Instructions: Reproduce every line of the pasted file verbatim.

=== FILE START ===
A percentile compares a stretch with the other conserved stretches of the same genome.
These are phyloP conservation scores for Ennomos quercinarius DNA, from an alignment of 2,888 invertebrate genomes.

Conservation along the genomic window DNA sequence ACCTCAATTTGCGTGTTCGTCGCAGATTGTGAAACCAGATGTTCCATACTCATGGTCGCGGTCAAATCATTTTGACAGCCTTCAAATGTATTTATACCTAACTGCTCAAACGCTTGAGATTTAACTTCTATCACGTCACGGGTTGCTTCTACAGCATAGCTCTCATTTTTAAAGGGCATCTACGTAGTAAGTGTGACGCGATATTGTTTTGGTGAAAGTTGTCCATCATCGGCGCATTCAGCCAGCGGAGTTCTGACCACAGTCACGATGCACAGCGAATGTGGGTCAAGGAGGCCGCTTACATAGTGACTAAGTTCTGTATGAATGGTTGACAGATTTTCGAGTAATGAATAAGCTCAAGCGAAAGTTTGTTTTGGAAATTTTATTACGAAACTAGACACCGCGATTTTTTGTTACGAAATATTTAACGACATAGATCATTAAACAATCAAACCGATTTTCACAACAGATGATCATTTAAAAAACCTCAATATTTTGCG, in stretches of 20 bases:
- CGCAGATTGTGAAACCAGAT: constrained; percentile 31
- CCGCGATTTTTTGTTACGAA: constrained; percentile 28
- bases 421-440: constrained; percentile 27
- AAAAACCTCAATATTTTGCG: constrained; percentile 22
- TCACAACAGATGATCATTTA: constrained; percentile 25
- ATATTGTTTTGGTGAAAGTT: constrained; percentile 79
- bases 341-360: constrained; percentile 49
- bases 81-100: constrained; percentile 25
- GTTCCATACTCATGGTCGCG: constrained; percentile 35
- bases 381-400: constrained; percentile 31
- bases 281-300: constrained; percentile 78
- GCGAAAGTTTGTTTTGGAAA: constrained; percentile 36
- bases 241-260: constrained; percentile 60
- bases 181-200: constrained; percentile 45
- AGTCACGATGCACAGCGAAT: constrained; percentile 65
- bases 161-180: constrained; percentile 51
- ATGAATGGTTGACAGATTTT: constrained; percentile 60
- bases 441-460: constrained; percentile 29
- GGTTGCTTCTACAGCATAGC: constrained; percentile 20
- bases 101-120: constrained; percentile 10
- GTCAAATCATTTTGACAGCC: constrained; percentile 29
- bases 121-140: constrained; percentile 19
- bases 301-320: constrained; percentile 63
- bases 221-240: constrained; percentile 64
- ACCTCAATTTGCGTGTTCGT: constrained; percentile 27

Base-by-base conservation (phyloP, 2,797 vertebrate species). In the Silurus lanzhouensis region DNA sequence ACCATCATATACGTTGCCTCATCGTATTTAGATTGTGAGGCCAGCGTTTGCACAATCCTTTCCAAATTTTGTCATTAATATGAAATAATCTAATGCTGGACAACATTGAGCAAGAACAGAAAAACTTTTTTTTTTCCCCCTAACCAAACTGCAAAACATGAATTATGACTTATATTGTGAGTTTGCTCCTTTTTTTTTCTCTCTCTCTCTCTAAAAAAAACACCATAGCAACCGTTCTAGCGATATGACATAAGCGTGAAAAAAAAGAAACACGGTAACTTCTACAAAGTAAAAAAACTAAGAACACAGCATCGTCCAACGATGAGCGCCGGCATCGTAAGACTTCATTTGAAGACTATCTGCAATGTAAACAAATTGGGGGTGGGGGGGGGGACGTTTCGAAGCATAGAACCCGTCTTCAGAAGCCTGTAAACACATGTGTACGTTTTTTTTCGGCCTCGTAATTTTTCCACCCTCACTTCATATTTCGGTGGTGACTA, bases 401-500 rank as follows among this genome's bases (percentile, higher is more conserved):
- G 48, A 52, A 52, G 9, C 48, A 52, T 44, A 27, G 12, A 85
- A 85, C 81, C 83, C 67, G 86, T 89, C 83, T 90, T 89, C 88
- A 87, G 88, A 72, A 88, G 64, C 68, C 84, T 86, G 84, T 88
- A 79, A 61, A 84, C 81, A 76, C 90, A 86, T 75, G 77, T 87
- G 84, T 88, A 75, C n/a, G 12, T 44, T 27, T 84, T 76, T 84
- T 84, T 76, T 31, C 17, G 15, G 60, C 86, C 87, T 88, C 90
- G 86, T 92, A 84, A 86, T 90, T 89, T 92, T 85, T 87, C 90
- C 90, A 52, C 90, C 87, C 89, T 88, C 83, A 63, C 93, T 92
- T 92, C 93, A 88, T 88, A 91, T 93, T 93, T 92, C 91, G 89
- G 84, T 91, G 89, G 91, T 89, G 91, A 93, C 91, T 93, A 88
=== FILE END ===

A percentile compares a stretch with the other conserved stretches of the same genome.
These are phyloP conservation scores for Ennomos quercinarius DNA, from an alignment of 2,888 invertebrate genomes.

Conservation along the genomic window DNA sequence ACCTCAATTTGCGTGTTCGTCGCAGATTGTGAAACCAGATGTTCCATACTCATGGTCGCGGTCAAATCATTTTGACAGCCTTCAAATGTATTTATACCTAACTGCTCAAACGCTTGAGATTTAACTTCTATCACGTCACGGGTTGCTTCTACAGCATAGCTCTCATTTTTAAAGGGCATCTACGTAGTAAGTGTGACGCGATATTGTTTTGGTGAAAGTTGTCCATCATCGGCGCATTCAGCCAGCGGAGTTCTGACCACAGTCACGATGCACAGCGAATGTGGGTCAAGGAGGCCGCTTACATAGTGACTAAGTTCTGTATGAATGGTTGACAGATTTTCGAGTAATGAATAAGCTCAAGCGAAAGTTTGTTTTGGAAATTTTATTACGAAACTAGACACCGCGATTTTTTGTTACGAAATATTTAACGACATAGATCATTAAACAATCAAACCGATTTTCACAACAGATGATCATTTAAAAAACCTCAATATTTTGCG, in stretches of 20 bases:
- CGCAGATTGTGAAACCAGAT: constrained; percentile 31
- CCGCGATTTTTTGTTACGAA: constrained; percentile 28
- bases 421-440: constrained; percentile 27
- AAAAACCTCAATATTTTGCG: constrained; percentile 22
- TCACAACAGATGATCATTTA: constrained; percentile 25
- ATATTGTTTTGGTGAAAGTT: constrained; percentile 79
- bases 341-360: constrained; percentile 49
- bases 81-100: constrained; percentile 25
- GTTCCATACTCATGGTCGCG: constrained; percentile 35
- bases 381-400: constrained; percentile 31
- bases 281-300: constrained; percentile 78
- GCGAAAGTTTGTTTTGGAAA: constrained; percentile 36
- bases 241-260: constrained; percentile 60
- bases 181-200: constrained; percentile 45
- AGTCACGATGCACAGCGAAT: constrained; percentile 65
- bases 161-180: constrained; percentile 51
- ATGAATGGTTGACAGATTTT: constrained; percentile 60
- bases 441-460: constrained; percentile 29
- GGTTGCTTCTACAGCATAGC: constrained; percentile 20
- bases 101-120: constrained; percentile 10
- GTCAAATCATTTTGACAGCC: constrained; percentile 29
- bases 121-140: constrained; percentile 19
- bases 301-320: constrained; percentile 63
- bases 221-240: constrained; percentile 64
- ACCTCAATTTGCGTGTTCGT: constrained; percentile 27

Base-by-base conservation (phyloP, 2,797 vertebrate species). In the Silurus lanzhouensis region DNA sequence ACCATCATATACGTTGCCTCATCGTATTTAGATTGTGAGGCCAGCGTTTGCACAATCCTTTCCAAATTTTGTCATTAATATGAAATAATCTAATGCTGGACAACATTGAGCAAGAACAGAAAAACTTTTTTTTTTCCCCCTAACCAAACTGCAAAACATGAATTATGACTTATATTGTGAGTTTGCTCCTTTTTTTTTCTCTCTCTCTCTCTAAAAAAAACACCATAGCAACCGTTCTAGCGATATGACATAAGCGTGAAAAAAAAGAAACACGGTAACTTCTACAAAGTAAAAAAACTAAGAACACAGCATCGTCCAACGATGAGCGCCGGCATCGTAAGACTTCATTTGAAGACTATCTGCAATGTAAACAAATTGGGGGTGGGGGGGGGGACGTTTCGAAGCATAGAACCCGTCTTCAGAAGCCTGTAAACACATGTGTACGTTTTTTTTCGGCCTCGTAATTTTTCCACCCTCACTTCATATTTCGGTGGTGACTA, bases 401-500 rank as follows among this genome's bases (percentile, higher is more conserved):
- G 48, A 52, A 52, G 9, C 48, A 52, T 44, A 27, G 12, A 85
- A 85, C 81, C 83, C 67, G 86, T 89, C 83, T 90, T 89, C 88
- A 87, G 88, A 72, A 88, G 64, C 68, C 84, T 86, G 84, T 88
- A 79, A 61, A 84, C 81, A 76, C 90, A 86, T 75, G 77, T 87
- G 84, T 88, A 75, C n/a, G 12, T 44, T 27, T 84, T 76, T 84
- T 84, T 76, T 31, C 17, G 15, G 60, C 86, C 87, T 88, C 90
- G 86, T 92, A 84, A 86, T 90, T 89, T 92, T 85, T 87, C 90
- C 90, A 52, C 90, C 87, C 89, T 88, C 83, A 63, C 93, T 92
- T 92, C 93, A 88, T 88, A 91, T 93, T 93, T 92, C 91, G 89
- G 84, T 91, G 89, G 91, T 89, G 91, A 93, C 91, T 93, A 88